Byline: Connie Kohler MS RDN, CDCES, Registered Dietitian/Nutritionist, Certified Diabetes Care and Education Specialist, Clinical Editor

    Patients who eat a healthy diet can prevent and manage certain types of diseases, including chronic conditions such as diabetes. When a person hears the dreaded diagnosis of diabetes, they are often confused about what they can eat. For good reason: there is a lot of confusion about what constitutes a healthy diet for someone with diabetes. Thank goodness much knowledge has been gained about nutrition and diet and the recommendations have evolved in recent years.

    Let’s start with macronutrients, the calorie providing nutrients: carbohydrates, protein, and fat. Carbohydrates impact blood sugar levels because they are broken down to glucose (sugar). For the person with diabetes, the more one consumes carbohydrates the more their blood sugar level rises. Carbohydrates are found in many types of foods including baked goods, bread, cereals, pasta, beans, nuts, dairy products, fruits, and vegetables. That’s why it is important to differentiate which type of carbohydrates one is consuming.

    There are primarily two different types: simple sugars and complex sugars. Simple sugars can be referred to as “refined” and an example is corn syrup, which is added to many processed foods (prepared foods/meals, baked goods) to make food taste sweeter. Refined carbohydrates, such as baked goods, are low in nutrient density, are caloric dense, provide no beneficial fibers, and are linked to causing obesity. Complex carbohydrates can include foods such as “whole grains” or legumes (beans). Whole grains and legumes are nutrient-dense, provide beneficial fiber, and are considered “anti-inflammatory.” Complex carbohydrates are are linked to preventing and managing chronic diseases. If confused about which grain foods are whole grain versus refined, the MyPlate website is a helpful resource.

    The recommendation is to include more complex carbohydrate foods, such as whole grains and legumes, into your diet as opposed to refined. Complex carbohydrates have less of an impact on blood glucose levels, provide essential nutrients to the microbiota within the intestinal tract that results in the release of beneficial substances such as glucagon-like peptide-1 (GLP-1), and aids in providing a protective barrier, mucin layer, that prevents leaky gut syndrome.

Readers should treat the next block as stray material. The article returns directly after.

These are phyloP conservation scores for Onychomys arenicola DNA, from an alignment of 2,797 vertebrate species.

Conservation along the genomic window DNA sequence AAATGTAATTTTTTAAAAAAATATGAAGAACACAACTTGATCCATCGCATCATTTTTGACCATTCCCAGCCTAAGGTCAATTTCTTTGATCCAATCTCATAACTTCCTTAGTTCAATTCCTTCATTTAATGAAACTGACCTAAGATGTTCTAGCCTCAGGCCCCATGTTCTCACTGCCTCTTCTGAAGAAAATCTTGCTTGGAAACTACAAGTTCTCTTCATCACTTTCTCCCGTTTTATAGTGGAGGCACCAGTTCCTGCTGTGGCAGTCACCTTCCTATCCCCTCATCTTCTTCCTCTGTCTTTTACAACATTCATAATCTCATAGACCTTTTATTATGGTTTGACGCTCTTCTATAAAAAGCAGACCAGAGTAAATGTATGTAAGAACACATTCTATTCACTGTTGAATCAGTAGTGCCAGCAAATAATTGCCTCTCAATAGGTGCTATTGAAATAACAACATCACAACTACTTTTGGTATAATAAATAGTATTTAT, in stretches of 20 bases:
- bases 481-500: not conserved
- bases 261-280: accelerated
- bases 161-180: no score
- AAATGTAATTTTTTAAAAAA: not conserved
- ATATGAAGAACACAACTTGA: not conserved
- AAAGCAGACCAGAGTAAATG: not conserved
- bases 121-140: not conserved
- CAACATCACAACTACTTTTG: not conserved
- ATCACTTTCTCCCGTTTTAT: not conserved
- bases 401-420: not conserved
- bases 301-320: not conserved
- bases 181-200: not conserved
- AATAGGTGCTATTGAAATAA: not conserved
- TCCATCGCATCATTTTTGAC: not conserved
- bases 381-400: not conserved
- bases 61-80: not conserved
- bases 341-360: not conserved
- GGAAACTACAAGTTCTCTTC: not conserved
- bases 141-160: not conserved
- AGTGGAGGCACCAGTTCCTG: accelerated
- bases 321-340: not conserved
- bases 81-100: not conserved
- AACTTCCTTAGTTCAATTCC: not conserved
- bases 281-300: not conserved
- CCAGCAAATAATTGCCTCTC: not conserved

GLP-1 is an intestinal hormone that stimulates insulin secretion and inhibits glucagon release, both are beneficial in blood glucose management. You want to avoid leaky gut syndrome because it allows toxic substances to enter the body’s circulatory system that puts the body into what is called a low-grade inflammatory state. This “low-grade inflammatory state” puts the body at risk for obesity, diabetes, and other chronic diseases such as cardiovascular disease. Other foods that contribute to building this mucosal protective barrier within the gastrointestinal tract are whole foods such as fruits, vegetables, legumes (beans), nuts, seeds, and yogurt.

    Diets that emphasize reducing carbohydrates (whole grains, legumes, fruits, vegetables, nuts, seeds) such as the ketogenic diet, high protein diet, or low glycemic index diet miss out on these added advantages. Diets that are plant-based, such as vegetarian diet, Mediterranean diet, or DASH diet, and that consist of complex carbohydrates, have all been proven to be beneficial not only with diabetes management but also the prevention of other diseases such as obesity or cardiovascular disease.

    As we continue to learn about how dietary intake impacts health, specifically the gastrointestinal tract, it is important to understand the science and the pathophysiology along with reviewing the scientific data and outcomes. While some of the aforementioned diets may reduce blood sugar response and calorie intake and lead to weight loss, there are other health-related factors to consider that are being overlooked.


    Connie Kohler

    Connie Kohler

    MS RDN, CDCES, Registered Dietician/Nutritionist, Certified Diabetes Care and Education Specialist, Clinical Editor at Elsevier

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